• Last updated on November 11, 2022

The Supreme Court found that warrantless inspections or “searches” by Occupational Safety and Hazards Act (OSHA) inspectors violated the Fourth Amendment.

A 5-3 majority of the Court in this case declared warrantless searches of businesses by Occupational Safety and Hazards Act (OSHA)Occupational Safety and Hazards Act (OSHA) inspectors to be violations of the Fourth Amendment. Although the Court had allowed warrantless searches of gun and liquor dealers because of the special nature of those businesses, the Court found that obtaining warrants would not impose an undue burden on OSHA inspectors. In Camara v. Municipal Court[case]Camara v. Municipal Court[Camara v. Municipal Court] (1967), the Court found that historical notions of probable cause do not have to be found before a warrant is issued if an inspection follows “reasonable legislative or administrative standards.” In Barlow’s, the Court held that OSHA inspection warrants must be issued for a specific business as a result of a reasonable, neutral, general plan.Search warrant requirement;Marshall v. Barlow’s[Marshall v. Barlow’s]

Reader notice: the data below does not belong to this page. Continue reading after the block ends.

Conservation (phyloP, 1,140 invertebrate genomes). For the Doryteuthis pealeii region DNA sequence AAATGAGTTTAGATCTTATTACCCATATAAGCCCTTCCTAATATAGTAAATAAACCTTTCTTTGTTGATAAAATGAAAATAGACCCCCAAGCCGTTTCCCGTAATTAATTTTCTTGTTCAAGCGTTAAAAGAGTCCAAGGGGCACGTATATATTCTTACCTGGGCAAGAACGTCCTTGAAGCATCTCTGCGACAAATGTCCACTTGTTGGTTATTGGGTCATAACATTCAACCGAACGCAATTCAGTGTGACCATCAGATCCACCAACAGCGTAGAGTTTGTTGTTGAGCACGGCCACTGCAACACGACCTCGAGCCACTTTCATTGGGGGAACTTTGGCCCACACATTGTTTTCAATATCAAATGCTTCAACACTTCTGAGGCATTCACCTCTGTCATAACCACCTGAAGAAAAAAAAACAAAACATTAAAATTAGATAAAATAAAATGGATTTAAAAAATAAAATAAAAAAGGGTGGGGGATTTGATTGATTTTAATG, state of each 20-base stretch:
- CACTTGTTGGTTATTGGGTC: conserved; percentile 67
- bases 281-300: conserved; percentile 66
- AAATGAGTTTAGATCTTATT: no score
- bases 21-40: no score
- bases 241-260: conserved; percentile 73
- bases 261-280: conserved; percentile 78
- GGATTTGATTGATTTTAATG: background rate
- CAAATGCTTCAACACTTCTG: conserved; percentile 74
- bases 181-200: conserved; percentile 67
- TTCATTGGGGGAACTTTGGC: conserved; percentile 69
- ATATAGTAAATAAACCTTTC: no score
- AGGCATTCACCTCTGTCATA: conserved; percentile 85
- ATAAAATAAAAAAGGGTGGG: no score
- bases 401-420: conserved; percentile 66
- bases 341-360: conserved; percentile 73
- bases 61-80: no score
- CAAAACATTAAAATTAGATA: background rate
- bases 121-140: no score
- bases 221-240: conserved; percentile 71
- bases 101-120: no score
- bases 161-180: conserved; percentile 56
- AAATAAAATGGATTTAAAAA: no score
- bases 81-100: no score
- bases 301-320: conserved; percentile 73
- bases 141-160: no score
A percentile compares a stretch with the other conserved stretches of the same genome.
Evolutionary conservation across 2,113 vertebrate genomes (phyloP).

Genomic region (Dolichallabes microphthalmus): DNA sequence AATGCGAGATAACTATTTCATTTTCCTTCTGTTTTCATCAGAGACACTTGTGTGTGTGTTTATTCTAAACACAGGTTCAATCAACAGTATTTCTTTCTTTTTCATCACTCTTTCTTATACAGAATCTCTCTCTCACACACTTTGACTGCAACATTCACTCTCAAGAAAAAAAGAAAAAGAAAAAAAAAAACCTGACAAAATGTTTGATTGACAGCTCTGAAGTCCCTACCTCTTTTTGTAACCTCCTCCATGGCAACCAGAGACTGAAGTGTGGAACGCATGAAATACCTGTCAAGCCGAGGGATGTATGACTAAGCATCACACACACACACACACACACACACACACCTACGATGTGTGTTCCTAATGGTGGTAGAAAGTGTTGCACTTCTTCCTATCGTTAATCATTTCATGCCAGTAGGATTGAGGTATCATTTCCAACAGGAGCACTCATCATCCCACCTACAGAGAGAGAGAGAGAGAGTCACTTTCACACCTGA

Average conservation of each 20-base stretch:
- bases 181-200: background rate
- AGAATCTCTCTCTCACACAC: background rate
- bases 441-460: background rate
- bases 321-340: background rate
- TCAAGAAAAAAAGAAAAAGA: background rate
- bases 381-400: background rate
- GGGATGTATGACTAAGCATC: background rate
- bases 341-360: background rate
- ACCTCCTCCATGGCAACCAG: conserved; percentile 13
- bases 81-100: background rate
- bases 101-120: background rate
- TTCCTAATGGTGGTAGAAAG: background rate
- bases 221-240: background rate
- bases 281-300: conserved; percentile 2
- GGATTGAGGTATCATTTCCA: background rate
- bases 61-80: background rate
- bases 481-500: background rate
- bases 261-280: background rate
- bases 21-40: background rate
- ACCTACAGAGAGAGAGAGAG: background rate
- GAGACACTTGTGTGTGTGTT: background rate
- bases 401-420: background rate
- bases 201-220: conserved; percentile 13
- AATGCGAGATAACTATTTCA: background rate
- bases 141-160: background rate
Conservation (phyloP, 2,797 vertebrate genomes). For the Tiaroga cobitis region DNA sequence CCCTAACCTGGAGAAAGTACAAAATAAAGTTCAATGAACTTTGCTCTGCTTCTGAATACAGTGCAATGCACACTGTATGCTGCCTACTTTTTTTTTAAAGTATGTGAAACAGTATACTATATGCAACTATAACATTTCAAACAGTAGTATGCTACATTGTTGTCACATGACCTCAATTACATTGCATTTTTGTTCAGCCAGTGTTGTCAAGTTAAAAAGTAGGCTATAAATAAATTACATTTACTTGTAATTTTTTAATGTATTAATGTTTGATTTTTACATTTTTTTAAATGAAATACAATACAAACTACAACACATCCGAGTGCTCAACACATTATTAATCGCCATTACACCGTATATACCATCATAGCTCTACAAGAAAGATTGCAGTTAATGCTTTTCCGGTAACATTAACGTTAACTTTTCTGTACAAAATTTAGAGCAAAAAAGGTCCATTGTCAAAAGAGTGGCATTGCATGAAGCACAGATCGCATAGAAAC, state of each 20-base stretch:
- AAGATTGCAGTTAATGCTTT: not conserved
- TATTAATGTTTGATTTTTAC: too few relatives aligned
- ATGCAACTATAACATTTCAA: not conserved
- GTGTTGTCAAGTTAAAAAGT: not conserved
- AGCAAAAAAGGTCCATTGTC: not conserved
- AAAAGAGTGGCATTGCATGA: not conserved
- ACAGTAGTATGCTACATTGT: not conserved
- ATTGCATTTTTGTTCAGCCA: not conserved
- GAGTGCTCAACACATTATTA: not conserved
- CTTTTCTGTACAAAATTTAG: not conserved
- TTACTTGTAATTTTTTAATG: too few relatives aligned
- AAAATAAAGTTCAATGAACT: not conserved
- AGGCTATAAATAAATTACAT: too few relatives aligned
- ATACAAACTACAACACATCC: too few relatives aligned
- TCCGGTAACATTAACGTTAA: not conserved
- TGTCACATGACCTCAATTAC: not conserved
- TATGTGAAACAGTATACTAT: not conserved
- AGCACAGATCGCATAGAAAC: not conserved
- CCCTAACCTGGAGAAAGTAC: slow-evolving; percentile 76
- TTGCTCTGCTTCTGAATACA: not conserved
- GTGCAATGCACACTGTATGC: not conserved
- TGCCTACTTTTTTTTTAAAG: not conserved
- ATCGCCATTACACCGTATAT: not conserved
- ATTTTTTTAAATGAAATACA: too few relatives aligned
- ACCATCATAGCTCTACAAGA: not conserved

Exclusionary rule

Fourth Amendment

Search warrant requirement

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